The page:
The Tri-County Mall is no more. The $1B Artisan Village redevelopment is underway
Springdale's mostly vacant Tri-County Mall will undergo a $1 billion redevelopment to transform 76 acres into multifamily units, retail areas and more.
Artisan Village will be completed over five phases within the next 10 years. The first phase will start later this year and include 450 multifamily apartments, 40,000-square feet of retail space and restaurants, and 110,000-square feet of recreational space. The first phase will cost roughly half a billion dollars on its own.
During a panel discussion on Tuesday, DGW Consultants Chairman and CEO David Wallace says this is a "Class A development." These properties tend to have above average rent, but he notes one of the residential buildings (Tower 6) will be "market rate."
"I think everyone has seen what has happened to apartment rents, obviously they've kind of gone through the roof, not just in Cincinnati, but across the United States," Wallace said. "So too has the cost of construction and components associated with that as well."
Five jurisdictions within Hamilton County completed a "Housing Action Plan" pilot program in 2021 which showed rising rent and a shortage of affordable units are a problem in the county's housing market.
Development is being handled by MarketSpace Capital, which is based in Houston, and Park Harbor Capital, which is based in Dallas. When asked why Texas-based developers were interested in Springdale, Wallace, who is formerly the mayor of Sugar Land, Texas, said it was a matter of no one else wanting to take a bid on the project.
"What makes it difficult is that it's not just a single negotiation, you have to negotiate with Macy's, you have to negotiate with Sears, the mall owner that's in Singapore, and it became a bit of a difficult challenge, but we were able to do that," Wallace said.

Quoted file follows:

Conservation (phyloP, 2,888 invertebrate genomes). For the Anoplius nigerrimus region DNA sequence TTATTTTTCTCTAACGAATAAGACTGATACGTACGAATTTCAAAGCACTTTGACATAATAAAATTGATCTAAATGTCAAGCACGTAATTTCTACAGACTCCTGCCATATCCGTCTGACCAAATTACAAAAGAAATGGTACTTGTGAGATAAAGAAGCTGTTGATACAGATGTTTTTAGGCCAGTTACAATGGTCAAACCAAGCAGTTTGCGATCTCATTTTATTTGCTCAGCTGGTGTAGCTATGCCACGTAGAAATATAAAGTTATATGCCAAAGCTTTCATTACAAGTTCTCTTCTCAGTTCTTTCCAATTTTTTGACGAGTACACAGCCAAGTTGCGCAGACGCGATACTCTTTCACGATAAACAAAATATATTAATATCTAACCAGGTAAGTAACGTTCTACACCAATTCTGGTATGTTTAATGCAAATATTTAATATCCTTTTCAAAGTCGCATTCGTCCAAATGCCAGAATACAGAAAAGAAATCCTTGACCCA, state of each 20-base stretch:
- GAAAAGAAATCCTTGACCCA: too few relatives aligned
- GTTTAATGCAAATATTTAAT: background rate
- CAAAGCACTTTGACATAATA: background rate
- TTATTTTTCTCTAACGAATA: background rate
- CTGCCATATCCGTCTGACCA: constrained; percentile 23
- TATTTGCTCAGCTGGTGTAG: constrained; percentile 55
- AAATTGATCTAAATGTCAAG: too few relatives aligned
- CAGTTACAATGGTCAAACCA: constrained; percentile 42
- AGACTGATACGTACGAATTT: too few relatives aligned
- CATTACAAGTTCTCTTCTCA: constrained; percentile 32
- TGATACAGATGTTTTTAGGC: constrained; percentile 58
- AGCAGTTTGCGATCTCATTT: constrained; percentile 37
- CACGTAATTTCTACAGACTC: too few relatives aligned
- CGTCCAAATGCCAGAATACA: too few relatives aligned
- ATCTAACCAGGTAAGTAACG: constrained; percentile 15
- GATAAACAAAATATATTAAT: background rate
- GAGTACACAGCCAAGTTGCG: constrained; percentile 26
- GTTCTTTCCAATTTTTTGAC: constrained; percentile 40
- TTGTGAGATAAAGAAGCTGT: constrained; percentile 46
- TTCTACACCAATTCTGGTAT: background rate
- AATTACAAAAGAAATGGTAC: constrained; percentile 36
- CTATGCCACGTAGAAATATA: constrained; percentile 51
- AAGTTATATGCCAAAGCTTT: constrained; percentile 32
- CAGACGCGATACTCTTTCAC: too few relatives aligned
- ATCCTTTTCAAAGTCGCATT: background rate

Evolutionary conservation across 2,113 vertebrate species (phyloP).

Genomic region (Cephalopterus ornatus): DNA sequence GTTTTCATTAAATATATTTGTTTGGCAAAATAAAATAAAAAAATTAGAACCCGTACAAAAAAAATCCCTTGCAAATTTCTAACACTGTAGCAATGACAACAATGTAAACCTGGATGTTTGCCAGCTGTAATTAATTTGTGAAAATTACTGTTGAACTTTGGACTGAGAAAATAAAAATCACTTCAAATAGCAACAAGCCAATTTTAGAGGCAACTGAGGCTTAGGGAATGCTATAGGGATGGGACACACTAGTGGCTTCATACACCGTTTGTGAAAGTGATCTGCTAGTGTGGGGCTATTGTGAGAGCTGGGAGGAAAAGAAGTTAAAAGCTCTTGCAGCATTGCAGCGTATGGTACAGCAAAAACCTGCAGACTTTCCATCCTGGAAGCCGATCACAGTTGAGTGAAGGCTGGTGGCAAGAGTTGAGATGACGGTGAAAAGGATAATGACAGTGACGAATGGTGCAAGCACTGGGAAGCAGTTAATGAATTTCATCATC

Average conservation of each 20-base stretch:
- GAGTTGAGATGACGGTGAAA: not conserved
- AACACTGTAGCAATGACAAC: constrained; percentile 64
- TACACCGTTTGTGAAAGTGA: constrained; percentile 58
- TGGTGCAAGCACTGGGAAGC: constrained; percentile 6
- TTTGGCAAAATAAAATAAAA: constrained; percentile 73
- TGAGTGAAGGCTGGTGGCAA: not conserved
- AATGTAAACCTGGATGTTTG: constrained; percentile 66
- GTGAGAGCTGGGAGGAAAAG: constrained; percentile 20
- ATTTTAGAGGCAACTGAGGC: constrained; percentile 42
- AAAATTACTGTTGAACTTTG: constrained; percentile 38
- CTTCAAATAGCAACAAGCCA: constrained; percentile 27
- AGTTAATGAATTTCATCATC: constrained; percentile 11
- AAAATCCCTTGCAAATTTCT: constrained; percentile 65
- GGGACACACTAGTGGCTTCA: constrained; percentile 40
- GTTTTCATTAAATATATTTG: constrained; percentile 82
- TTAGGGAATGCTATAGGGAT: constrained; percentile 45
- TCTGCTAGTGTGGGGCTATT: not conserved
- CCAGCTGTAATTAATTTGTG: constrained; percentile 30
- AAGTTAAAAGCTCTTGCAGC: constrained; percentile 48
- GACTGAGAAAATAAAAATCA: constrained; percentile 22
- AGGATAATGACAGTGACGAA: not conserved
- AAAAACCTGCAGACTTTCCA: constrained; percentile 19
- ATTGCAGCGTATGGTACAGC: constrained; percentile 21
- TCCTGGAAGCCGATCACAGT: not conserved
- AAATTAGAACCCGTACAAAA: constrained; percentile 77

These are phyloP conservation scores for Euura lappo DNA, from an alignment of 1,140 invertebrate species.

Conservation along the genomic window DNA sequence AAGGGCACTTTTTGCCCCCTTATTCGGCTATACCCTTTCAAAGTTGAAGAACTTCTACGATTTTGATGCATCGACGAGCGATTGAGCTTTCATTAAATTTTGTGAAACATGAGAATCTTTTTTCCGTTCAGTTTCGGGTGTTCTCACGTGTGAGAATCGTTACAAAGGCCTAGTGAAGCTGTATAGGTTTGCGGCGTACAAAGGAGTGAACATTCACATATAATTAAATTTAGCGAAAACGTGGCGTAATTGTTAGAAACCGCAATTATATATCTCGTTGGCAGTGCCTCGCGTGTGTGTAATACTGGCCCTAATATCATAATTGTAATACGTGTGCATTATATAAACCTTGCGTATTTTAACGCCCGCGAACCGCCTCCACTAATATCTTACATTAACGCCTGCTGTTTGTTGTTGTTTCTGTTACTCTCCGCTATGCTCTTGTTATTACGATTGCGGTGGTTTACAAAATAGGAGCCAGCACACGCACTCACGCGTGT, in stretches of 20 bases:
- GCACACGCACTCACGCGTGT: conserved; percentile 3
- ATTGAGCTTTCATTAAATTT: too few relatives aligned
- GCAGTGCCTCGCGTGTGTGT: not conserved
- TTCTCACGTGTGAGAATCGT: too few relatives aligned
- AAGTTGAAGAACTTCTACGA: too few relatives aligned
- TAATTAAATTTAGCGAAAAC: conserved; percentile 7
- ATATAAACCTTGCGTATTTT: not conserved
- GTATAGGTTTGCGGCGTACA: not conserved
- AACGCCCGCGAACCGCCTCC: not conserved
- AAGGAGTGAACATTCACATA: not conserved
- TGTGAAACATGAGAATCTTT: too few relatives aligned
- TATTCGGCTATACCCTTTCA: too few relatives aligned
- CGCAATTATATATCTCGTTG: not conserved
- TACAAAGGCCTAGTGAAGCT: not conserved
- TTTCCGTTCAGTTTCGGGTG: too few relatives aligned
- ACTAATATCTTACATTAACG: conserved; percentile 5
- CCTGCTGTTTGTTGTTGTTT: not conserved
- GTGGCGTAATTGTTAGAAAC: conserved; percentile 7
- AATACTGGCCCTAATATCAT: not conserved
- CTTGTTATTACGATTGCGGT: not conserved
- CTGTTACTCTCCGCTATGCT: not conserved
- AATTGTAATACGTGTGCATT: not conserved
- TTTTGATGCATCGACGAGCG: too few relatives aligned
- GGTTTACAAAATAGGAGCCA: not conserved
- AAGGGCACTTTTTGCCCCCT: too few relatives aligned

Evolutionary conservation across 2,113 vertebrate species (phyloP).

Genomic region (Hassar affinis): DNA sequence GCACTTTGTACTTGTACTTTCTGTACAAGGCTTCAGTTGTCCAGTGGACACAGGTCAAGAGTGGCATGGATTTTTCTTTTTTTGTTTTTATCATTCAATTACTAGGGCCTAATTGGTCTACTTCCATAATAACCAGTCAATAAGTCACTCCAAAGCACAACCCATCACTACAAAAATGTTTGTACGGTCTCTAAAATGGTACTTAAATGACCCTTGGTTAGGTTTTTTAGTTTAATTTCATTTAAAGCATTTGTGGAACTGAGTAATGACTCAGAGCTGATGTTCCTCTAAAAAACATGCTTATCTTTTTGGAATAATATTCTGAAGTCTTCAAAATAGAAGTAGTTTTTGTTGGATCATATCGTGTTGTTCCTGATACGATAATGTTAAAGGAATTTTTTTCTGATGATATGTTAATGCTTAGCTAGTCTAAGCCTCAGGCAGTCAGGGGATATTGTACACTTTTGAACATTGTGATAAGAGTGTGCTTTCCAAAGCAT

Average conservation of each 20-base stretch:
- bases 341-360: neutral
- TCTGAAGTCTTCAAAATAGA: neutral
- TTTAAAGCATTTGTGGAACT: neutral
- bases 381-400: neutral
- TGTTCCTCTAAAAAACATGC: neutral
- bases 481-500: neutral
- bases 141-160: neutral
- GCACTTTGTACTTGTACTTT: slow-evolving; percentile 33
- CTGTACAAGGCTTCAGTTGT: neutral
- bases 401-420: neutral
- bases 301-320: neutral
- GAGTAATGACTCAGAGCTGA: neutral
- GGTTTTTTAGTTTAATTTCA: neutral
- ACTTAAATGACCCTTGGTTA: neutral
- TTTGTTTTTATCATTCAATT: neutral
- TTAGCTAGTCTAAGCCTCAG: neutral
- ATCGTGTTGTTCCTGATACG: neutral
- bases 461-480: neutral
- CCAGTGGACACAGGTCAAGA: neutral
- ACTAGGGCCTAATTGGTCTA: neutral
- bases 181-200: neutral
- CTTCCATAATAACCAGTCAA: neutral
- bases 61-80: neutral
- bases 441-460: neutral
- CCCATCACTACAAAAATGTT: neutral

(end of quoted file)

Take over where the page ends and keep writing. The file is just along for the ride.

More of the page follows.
BSB Group International came up with the name, which is based on research into the city of Springdale and the people who built the village more than 200 years ago. BSB Group is based in Cincinnati.
Out of the 2.7 million-square feet of concrete and steel on the property, 2.4 million of it will be reused. BHDP Design Leader Tom Arends says he hopes this project creates a "playbook" for future redevelopment of surrounding malls.
"Maybe there is a recipe, a formula, to get you there that other people just haven't seen yet or didn't want to take the risk," Arends said. "Someone's got to kind of be out there, kind of leading the pack and showing the way and showing how it can work and hopefully this becomes a blueprint of hopefully how other groups can do it."
According to WCPO, developers must secure private financing for roughly $800 million in construction planned for the site and finalize a bond issue through The Port of Greater Cincinnati Development Authority. The Springdale Planning Commission has yet to consider a final development plan. Springdale City Council approved an April 20 ordinance that allows the developer to use tax-increment financing, or TIF payments, for municipal bonds.
The project will also include educational facilities and 15 acres of green space. A dog-friendly restaurant will be joined with an accompanying five-acre dog park.
Incubator Kitchen Collective will partner with Artisan Village to create a "culinary and hospitality training center" aiming to develop local culinary talent and "accelerate innovation." A mid-sized grocery store and community pharmacy will also be developed.
A DORA district will also be coming to Artisan Village and will include a large outdoor entertainment venue for concerts and community events. Two hotels will also be part of the development with a total of 400 keys.
Tri-County Mall was built in 1960 with 1.3 million-square feet of retail space. The mall's last anchor store, Macy's, closed in April 2021. According to WCPO, of the mall’s four anchor buildings, only Sears will be demolished. The former Dillard’s store will house a Springdale recreation center and a 120,000-square foot STEAM School, where students from the Princeton City School District will learn robotics, computer programming and music production in half-day excursions.